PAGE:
The Corn Maiden and Other Nightmares by Joyce Carol Oates
Novellas and Stories of Unspeakable Dread

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As with our own everyday nightmares, Oates’s stories too often don’t resolve but simply end, as though from the ringing of a bedside clock.
-Globe and Mail

Synopsis

An incomparable master storyteller in all forms, in The Corn Maiden and Other Nightmares Joyce Carol Oates spins six imaginative tales of suspense. “The Corn Maiden” is the gut-wrenching story of Marissa, a beautiful and sweet eleven-year-old girl with hair the color of corn silk. Taken by an older girl from her school who has told two friends in her thrall of the Indian legend of the Corn Maiden, in which a girl is sacrificed to ensure a good crop, Marissa is kept in a secluded basement and convinced that the world has ended. Marissa’s seemingly inevitable fate becomes ever more terrifying as the older girl relishes her power, giving the tale unbearable tension with a shocking conclusion. In “Helping Hands,” published here for the first time, a lonely woman meets a man in the unlikely clutter of a dingy charity shop and extends friendship. She has no idea what kinds of doors she may be opening. The powerful stories in this extraordinary collection further enhance Joyce Carol Oates’s standing as one of the world’s greatest writers of suspense.
 

About Joyce Carol Oates

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Joyce Carol Oates is a recipient of the National Medal of Humanities, the National Book Critics Circle Ivan Sandrof Lifetime Achievement Award, the Chicago Tribune Lifetime Achievement Award, the National Book Award, and the PEN/Malamud Award for Excellence in Short Fiction, and has been nominated for the Pulitzer Prize. She has written some of the most enduring fiction of our time, including the national bestsellers We Were the Mulvaneys, Blonde, which was nominated for the National Book Award, and the New York Times bestseller The Falls, which won the 2005 Prix Femina. She is the Roger S. Berlind Distinguished Professor of the Humanities at Princeton University and has been a member of the American Academy of Arts and Letters since 1978.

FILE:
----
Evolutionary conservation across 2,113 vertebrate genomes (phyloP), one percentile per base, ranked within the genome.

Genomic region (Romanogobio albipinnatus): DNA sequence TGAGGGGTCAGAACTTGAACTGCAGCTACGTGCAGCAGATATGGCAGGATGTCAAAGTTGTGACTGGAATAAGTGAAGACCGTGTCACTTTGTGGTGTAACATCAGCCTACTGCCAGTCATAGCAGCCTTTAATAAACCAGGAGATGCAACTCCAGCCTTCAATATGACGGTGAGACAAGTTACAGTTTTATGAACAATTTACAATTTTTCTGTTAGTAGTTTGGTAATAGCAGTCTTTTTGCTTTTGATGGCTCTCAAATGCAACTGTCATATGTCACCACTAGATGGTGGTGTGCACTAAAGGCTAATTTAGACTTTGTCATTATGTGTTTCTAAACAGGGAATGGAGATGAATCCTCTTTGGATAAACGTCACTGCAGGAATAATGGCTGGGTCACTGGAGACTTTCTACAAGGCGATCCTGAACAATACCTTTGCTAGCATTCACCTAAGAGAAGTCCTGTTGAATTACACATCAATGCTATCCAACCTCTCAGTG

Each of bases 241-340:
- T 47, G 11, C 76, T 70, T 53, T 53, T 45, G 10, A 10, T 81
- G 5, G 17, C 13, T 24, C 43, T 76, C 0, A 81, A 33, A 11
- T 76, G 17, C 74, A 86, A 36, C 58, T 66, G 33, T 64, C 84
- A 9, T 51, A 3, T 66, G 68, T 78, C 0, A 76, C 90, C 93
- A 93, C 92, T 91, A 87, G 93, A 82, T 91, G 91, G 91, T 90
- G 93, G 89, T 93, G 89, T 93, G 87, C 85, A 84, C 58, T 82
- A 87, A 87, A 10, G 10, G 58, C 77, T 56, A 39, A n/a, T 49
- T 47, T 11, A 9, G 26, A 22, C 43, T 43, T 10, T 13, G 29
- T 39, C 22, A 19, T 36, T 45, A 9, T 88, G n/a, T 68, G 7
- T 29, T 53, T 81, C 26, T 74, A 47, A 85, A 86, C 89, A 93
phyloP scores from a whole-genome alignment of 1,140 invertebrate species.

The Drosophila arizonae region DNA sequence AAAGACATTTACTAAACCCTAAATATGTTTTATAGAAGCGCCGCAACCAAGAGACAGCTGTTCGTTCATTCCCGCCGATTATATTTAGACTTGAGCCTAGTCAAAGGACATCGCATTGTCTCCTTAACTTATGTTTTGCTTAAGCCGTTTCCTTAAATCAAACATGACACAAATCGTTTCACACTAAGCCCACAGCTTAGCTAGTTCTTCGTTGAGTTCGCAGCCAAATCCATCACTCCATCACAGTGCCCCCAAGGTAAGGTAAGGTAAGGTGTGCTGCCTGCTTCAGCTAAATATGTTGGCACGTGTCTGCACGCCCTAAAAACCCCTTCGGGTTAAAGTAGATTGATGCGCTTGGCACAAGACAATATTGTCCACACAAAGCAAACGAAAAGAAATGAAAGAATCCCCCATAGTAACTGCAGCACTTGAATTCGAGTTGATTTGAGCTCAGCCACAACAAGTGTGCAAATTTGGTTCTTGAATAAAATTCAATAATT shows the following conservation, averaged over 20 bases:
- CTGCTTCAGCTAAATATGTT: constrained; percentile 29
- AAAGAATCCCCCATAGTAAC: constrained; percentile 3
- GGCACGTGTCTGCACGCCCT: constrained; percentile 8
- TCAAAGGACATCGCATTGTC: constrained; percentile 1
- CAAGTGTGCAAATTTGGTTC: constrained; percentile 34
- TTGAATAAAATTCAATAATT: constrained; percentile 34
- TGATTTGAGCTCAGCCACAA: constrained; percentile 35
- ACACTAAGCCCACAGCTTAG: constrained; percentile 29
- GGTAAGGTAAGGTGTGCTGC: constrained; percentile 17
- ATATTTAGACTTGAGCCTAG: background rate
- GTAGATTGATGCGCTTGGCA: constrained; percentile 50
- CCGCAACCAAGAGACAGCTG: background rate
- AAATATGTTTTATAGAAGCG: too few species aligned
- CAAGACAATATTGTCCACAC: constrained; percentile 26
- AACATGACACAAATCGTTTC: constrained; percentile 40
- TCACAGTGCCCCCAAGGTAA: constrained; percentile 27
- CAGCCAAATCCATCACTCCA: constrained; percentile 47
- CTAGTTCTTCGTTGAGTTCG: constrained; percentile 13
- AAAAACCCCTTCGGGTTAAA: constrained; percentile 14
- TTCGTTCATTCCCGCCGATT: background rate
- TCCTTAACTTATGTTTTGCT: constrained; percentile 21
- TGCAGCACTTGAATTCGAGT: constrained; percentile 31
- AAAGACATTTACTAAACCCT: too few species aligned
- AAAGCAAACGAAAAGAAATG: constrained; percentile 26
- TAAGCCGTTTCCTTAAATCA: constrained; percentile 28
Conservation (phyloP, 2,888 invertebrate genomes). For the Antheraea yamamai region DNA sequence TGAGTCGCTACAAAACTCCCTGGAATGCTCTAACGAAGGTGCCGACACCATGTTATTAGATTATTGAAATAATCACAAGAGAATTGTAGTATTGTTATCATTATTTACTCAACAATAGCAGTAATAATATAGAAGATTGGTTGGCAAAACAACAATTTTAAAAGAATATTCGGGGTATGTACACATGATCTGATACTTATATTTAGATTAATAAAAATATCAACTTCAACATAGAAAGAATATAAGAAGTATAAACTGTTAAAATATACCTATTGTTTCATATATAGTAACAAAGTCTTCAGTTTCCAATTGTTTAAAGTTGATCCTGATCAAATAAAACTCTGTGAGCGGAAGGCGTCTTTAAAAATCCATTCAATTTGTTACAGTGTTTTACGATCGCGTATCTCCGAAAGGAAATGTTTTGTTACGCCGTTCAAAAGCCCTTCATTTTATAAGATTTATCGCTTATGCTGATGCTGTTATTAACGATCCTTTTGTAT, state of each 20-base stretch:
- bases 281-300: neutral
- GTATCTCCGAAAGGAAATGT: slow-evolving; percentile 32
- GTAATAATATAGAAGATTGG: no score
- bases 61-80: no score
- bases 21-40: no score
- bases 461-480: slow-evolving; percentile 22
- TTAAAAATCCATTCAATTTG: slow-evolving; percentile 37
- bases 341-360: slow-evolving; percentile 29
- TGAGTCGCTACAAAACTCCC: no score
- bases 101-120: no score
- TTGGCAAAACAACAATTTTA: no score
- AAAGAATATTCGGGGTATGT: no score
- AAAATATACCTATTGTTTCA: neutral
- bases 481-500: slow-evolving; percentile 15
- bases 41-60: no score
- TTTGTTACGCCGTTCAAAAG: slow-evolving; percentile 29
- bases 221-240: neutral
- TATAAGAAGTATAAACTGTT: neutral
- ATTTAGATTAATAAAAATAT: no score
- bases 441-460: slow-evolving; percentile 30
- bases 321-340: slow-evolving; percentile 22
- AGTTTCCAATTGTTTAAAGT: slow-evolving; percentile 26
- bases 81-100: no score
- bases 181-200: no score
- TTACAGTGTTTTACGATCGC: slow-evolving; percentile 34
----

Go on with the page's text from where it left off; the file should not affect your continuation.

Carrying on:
Published December 6, 2011 by Mysterious Press. 385 pages
Genres: Mystery, Thriller & Suspense, Literature & Fiction. Fiction
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Critic reviews for The Corn Maiden and Other Nightmares
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Globe and Mail

Below average
Reviewed by Andrew Pyper on Mar 02 2012

As with our own everyday nightmares, Oates’s stories too often don’t resolve but simply end, as though from the ringing of a bedside clock.

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